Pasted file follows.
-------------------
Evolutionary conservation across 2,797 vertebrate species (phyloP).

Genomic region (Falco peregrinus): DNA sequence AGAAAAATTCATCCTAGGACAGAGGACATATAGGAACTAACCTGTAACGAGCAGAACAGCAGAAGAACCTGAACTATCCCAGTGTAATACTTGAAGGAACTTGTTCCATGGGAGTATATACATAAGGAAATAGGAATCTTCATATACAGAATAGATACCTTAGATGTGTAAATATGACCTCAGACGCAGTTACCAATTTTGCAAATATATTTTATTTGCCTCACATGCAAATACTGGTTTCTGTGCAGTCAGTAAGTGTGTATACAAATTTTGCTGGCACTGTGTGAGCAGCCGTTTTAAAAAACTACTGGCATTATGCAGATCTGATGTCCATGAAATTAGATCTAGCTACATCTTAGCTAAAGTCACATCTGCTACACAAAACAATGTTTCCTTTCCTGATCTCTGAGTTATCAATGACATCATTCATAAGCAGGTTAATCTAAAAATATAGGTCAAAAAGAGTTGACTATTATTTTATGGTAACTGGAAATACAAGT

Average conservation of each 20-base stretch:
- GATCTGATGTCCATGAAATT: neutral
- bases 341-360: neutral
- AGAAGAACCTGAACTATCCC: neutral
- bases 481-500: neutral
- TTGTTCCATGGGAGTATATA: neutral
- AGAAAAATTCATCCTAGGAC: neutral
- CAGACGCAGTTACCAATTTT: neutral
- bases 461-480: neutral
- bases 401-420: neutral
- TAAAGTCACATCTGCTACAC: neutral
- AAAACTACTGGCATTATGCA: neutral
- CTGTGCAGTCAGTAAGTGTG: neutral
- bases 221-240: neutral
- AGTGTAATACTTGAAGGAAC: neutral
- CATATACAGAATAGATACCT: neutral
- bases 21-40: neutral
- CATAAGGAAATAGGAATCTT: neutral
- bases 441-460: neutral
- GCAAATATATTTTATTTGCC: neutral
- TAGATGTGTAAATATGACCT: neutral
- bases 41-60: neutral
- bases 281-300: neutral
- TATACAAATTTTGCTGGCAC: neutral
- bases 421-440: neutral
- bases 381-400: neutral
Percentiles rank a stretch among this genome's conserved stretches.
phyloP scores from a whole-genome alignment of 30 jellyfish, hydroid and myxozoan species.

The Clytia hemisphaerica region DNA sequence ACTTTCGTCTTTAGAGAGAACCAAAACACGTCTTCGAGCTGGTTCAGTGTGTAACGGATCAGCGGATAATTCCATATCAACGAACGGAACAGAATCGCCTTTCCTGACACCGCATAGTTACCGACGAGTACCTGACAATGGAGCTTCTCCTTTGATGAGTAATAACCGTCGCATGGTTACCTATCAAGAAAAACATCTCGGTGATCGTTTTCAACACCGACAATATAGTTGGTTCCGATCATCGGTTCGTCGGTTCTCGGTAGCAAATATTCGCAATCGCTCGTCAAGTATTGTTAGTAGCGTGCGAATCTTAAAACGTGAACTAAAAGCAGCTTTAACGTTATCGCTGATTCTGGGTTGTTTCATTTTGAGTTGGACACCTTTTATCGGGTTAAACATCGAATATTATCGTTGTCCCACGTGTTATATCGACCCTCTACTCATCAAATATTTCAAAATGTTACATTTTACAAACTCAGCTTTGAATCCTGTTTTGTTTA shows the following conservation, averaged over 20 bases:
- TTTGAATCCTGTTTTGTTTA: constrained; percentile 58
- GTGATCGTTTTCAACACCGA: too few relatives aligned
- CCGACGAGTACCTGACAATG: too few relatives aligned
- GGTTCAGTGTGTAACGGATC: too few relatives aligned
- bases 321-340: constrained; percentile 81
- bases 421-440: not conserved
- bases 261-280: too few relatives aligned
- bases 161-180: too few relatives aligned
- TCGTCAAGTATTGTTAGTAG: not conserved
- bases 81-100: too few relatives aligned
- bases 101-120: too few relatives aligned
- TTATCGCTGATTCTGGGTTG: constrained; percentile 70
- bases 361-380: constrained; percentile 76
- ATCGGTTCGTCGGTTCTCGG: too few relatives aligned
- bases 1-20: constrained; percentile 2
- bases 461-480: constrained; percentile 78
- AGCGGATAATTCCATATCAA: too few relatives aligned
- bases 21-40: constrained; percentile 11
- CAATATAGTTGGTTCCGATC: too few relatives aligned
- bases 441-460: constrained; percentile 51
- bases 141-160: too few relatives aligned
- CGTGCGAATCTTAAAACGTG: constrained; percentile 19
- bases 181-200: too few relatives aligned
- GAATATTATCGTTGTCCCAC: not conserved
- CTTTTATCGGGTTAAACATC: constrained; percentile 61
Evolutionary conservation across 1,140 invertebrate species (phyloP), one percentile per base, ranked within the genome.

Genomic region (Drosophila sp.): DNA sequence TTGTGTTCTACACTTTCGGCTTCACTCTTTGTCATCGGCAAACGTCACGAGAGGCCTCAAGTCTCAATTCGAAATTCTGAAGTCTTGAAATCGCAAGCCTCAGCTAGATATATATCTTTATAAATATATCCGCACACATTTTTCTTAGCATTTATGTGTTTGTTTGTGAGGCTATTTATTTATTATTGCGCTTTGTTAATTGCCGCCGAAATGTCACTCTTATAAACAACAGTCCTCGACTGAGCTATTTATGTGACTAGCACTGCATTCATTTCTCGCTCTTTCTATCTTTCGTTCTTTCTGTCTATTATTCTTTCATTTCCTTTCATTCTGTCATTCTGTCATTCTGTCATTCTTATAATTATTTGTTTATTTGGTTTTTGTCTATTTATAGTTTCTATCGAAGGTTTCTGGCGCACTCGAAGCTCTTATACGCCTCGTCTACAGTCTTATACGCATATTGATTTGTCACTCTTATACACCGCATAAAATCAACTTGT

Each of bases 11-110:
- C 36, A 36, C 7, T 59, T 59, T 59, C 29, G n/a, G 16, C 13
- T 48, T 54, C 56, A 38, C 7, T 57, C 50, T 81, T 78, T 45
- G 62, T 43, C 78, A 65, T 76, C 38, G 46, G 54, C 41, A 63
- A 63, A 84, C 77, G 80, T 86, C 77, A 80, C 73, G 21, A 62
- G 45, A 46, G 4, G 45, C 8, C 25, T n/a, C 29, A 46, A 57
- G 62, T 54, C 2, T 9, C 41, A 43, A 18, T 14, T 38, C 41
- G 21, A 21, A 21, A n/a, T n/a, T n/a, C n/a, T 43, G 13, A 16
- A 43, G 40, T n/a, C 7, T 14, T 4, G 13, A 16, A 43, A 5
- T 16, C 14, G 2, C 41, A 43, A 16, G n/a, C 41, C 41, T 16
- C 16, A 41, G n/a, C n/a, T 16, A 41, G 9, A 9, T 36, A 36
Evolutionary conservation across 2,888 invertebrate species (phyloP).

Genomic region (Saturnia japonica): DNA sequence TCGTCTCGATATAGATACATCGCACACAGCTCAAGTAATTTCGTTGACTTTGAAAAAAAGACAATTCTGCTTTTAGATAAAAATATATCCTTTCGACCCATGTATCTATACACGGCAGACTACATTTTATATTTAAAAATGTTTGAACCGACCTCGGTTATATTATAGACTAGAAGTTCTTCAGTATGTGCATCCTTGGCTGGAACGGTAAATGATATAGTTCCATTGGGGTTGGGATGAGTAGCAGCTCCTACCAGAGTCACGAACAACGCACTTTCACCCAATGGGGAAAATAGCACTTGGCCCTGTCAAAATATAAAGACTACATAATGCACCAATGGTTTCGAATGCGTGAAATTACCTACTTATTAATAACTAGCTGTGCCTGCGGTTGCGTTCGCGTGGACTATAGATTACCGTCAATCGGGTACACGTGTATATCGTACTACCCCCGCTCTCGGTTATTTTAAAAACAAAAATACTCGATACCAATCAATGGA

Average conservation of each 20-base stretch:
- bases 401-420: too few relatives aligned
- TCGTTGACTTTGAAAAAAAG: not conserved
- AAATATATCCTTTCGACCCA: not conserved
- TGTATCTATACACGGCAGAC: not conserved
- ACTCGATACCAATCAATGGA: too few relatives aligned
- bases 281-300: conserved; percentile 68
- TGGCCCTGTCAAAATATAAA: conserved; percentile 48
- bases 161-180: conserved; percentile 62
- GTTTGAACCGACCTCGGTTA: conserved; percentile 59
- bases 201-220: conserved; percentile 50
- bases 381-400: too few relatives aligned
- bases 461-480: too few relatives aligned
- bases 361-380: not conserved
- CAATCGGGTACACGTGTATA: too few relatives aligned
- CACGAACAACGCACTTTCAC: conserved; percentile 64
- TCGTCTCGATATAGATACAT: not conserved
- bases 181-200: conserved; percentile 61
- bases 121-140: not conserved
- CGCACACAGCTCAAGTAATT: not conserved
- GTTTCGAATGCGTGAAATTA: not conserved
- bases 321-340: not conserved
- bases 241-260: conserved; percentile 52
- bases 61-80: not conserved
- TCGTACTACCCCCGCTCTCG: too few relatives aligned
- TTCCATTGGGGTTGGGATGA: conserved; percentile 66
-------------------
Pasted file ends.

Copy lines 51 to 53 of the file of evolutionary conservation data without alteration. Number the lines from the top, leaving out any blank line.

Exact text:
- bases 441-460: constrained; percentile 51
- bases 141-160: too few relatives aligned
- CGTGCGAATCTTAAAACGTG: constrained; percentile 19